2021 Acura TLX Review: Stylish and sporty, with lots of bang for the buck

The Acura TLX offers buyers a good time behind the wheel and true premium appointments.

Photo courtesy of Acura

The Honda Accord is a really decent car. It's perennially one of the top sellers in the U.S., and for good reason. But, sometimes the Accord isn't enough. That's where the Acura TLX comes in.

Acura has completely redesigned the TLX for the 2021 model year. It's made the car into a sharp-looking and better handling machine that is designed to remind buyers what Acura was all about in its 1990s and 2000s heyday. One quick trip around the neighborhood will show you that it achieves that, in spades. A longer trip will make you realize that it's okay to say "no" buying an SUV.

2021 Acura TLX AdvanceDiving the TLX is a pleasure. It's both comfortable to be in and engaging to toss around on the road.Photo courtesy of Acura

2021 Acura TLX Advance

The exterior of the car looks good. It has LEDs in the right places for its premium price point and styling that makes it stand out (for all the right reasons) more than it blends in. The car is athletic in its state and a bit moody and aggressive while fitting in with the rest of the Acura family, which includes the redesigned 2022 MDX. Every bit of that is a positive.

The TLX is longer, wider, and taller than the Accord by a few inches in each direction.

The suggestion of performance extends from the outside to the inside though the cabin does not set aside the comfort and convenience features one typically wants from a sedan for the weight-saving suede substitute upholstery or unique and different-just-to-be-different knobs, dials, and buttons that make operation more complicated than it needs to be. The TLX is more than properly trimmed out for its price point.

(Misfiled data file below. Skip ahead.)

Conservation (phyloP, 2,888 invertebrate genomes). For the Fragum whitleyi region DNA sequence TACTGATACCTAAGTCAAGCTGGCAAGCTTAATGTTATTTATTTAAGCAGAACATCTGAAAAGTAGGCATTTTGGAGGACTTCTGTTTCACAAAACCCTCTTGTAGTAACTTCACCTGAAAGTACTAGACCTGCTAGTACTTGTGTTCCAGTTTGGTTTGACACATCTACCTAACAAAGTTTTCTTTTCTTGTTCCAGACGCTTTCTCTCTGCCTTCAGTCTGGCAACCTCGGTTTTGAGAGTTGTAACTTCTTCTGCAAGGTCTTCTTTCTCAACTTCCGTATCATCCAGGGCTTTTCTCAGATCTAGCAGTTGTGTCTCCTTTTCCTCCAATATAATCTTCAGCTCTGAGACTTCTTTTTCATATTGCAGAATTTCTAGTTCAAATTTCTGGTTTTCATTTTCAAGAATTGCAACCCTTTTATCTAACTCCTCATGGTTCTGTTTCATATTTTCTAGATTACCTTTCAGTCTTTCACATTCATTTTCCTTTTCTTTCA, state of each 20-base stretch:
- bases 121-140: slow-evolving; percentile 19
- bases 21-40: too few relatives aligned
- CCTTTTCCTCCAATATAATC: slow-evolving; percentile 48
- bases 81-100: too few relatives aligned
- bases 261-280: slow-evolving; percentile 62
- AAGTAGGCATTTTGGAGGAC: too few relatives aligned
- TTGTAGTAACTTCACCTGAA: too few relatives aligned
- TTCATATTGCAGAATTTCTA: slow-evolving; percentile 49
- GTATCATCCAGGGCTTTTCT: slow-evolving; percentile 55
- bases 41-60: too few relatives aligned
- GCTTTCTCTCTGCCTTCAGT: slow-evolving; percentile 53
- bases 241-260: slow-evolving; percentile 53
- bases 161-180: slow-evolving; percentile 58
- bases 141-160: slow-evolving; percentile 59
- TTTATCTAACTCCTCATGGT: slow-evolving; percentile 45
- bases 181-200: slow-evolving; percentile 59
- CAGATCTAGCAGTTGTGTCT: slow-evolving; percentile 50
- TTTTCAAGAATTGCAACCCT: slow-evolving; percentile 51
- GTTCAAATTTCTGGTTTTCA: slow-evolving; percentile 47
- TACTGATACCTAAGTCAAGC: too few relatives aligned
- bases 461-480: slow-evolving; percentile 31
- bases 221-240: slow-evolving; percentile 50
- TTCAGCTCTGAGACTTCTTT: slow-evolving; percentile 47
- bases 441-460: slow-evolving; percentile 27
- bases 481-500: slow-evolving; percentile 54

One of the best features of the TLX is its space. The waterfall dashboard design gives the front passenger the illusion of having more space to occupy in front of them. There is more passenger volume in the 2021 TLX versus the 2020 - slightly more room - and all other -room metrics are nearly the same from the old generation to the next. The Accord has more headroom, three cubic feet more cargo space, and nearly 10 cubic feet more passenger space.

The TLX is longer, wider, and taller than the Accord.Photo courtesy of Acura

The center console's side bolsters, with their interiors accented in real wood add to the premium look and feel of the vehicle in an unexpected way. Between those bolsters are the Acura's climate controls. They are button-operated and match what is in the RDX and MDX. They're not as fancy as what you'll find in a luxury car, but for the premium segment, they're attractive enough and extremely easy to use, which makes them winners.

Putting the Dynamic Mode drive mode selector front and center in the TLX, RDX, and MDX makes it easy to use and puts it front of mind. The shifter being directly under it frees up center console space, a logical layout that is an equal part practical.

Speaking of dynamic, the TLX is a dynamic dream, for a non-sports car. While the tester was not the TLX Type S (that super sporty variant is coming later this year), it does have quite a bit of dynamic difference form the Accord. The TLX with all-wheel drive grips the road, even when you're pushing the limits of what it can handle.

Steering is accurate and properly weighted, and allows the car to easily go where you want it. The TLX takes corners with ease and little body lean. There's no need for super bolstered seats as the TLX doesn't toss you around unless you make it.

The car's waterfall dashboard gives the interior a spacious feeling.Photo courtesy of Acura

Acceleration from its 2.0--liter turbo-four is plenty for daily drivability, and even when you want to go have a riot behind the wheel on the weekend. The engine is paired with a 10-speed automatic transmission that delivers the 272 horsepower and 280 pound-feet of torque smoothly and relatively efficiently. Changing to the Sport drive model gives the TLX noticeably shorter shifts and changes up the throttle response and damping capability, and tightens up the steering. It's a proper Sport mode.

While you're at speed, or idling, there's a lot to take in on the driver's information display. Smartly, Acura has put the necessary information front and center. If you're looking for your trip meter, fuel efficiency, or odometer information, you're doing to need to look to the smaller area of the screen. While you might strain your eyes to see it, you don't really need the info displayed there on-the-go.

There are folks out there that complain about the Acura touch interface for the infotainment system controls. Spend some time with them and sincerely get to know them and they suddenly become incredibly easy to use. Just remember, unlike a mouse, there's no swiping to move the selector. It's a touch-for-touch system like on an iPad.